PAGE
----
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Republicans Praise Newsom’s Veto of Legal Drug Injection Sites

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Gov. Gavin Newsom vetoed a controversial bill allowing safe injection sites for illegal opioid users on Monday, Aug. 22, 2022. (Shutterstock)
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SACRAMENTO — Gov. Gavin Newsom vetoed a bill Monday that he said could have brought “a world of unintended consequences” by allowing Los Angeles, Oakland. and San Francisco to set up sites where opioid users could legally inject drugs under supervision.

“The unlimited number of safe injection sites that this bill would authorize — facilities which could exist well into the later part of this decade — could induce a world of unintended consequences,” Newsom said.

While he said they could be helpful, he worried that “if done without a strong plan, they could work against this purpose. … Worsening drug consumption challenges in these areas is not a risk we can take.”

It was one of the most watched and most controversial measures of this legislative session.

Proponents wanted to give people who already use drugs a place to inject them while trained staff stand by to help if they suffer accidental overdoses.

The proposal came amid a spike in overdose deaths amid a national opioid crisis. But opponents said the move in effect would have condoned the use of dangerous drugs.

“Each year this legislation is delayed, more people die of drug overdoses,” said state Sen. Scott Wiener, a Democrat from San Francisco who authored the California legislation.

Newsom had previously said he was open to the idea. But his decision comes as he faces increased national scrutiny as he is perceived as a possible presidential contender, though he has frequently denied any interest in running.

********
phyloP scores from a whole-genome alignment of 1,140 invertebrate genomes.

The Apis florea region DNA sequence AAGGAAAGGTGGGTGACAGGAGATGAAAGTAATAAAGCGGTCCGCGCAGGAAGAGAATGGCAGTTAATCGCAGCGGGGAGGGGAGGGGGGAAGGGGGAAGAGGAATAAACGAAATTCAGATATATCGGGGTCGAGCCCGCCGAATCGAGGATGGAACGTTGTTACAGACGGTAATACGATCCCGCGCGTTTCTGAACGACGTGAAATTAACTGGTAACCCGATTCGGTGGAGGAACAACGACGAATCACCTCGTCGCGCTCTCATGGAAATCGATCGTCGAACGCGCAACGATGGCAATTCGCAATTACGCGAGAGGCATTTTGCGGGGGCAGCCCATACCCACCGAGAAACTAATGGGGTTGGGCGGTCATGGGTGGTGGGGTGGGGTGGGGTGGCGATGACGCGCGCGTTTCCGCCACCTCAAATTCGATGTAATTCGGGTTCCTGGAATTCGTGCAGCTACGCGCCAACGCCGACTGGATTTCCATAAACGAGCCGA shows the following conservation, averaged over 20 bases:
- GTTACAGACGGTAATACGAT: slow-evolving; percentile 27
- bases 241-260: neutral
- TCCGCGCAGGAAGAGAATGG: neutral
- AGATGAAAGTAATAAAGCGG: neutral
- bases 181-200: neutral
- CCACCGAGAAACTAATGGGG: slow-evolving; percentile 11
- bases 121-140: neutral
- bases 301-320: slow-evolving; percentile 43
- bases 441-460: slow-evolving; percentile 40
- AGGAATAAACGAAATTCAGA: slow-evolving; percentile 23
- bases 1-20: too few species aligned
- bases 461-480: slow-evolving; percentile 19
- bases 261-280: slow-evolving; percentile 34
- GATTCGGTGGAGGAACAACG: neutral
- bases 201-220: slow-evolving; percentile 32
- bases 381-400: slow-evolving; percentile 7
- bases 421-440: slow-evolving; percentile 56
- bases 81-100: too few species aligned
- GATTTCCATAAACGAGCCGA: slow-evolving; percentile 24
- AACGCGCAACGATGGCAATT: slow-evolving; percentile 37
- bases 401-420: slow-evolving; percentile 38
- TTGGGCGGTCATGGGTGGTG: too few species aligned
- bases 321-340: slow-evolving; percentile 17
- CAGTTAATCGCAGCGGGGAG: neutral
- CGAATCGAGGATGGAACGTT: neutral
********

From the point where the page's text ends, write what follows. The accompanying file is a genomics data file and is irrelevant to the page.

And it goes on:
Wiener called Newsom’s veto “tragic,” and San Francisco Mayor London Breed said the veto by the former mayor of San Francisco is “disappointing.”

The veto left Republican leaders in the Legislature in the rare position of praising Newsom, a Democrat.

“People struggling with addiction need help, not a legal place to shoot up,” said Senate GOP Leader Scott Wilk, whose members had urged a veto in a letter to Newsom.

“We need to stop enabling criminal acts,” added Assembly Republican Leader James Gallagher, who had sent his own letter. “Instead, we should promote policies that will empower people to safely get off the streets and reintegrate into our communities.”

Tracy McCray, president of the San Francisco Police Officers Association, also praised Newsom for blocking what she said would have been “sanctioned drug dens … creating misery and chaos for the residents and businesses forced to be next to these sites.”

The first two publicly recognized overdose prevention sites in the United States opened in New York City in December and have been credited with intervening in more than 150 overdoses. Rhode Island approved testing similar centers for two years.

More than 2 1/2 times as many San Franciscans died of accidental drug overdoses in 2020 — a record roughly 700 people — than died from COVID-19 that year, Breed said earlier. She cited spiking drug overdose rates in declaring an emergency in the Tenderloin neighborhood in December.

Nationwide, drug overdose deaths increased 28.5% to more than 100,000 during the 12-month period ending in April 2021 over the same period a year earlier, according to the U.S. Centers for Disease Control and Prevention, including about 10,000 Californians.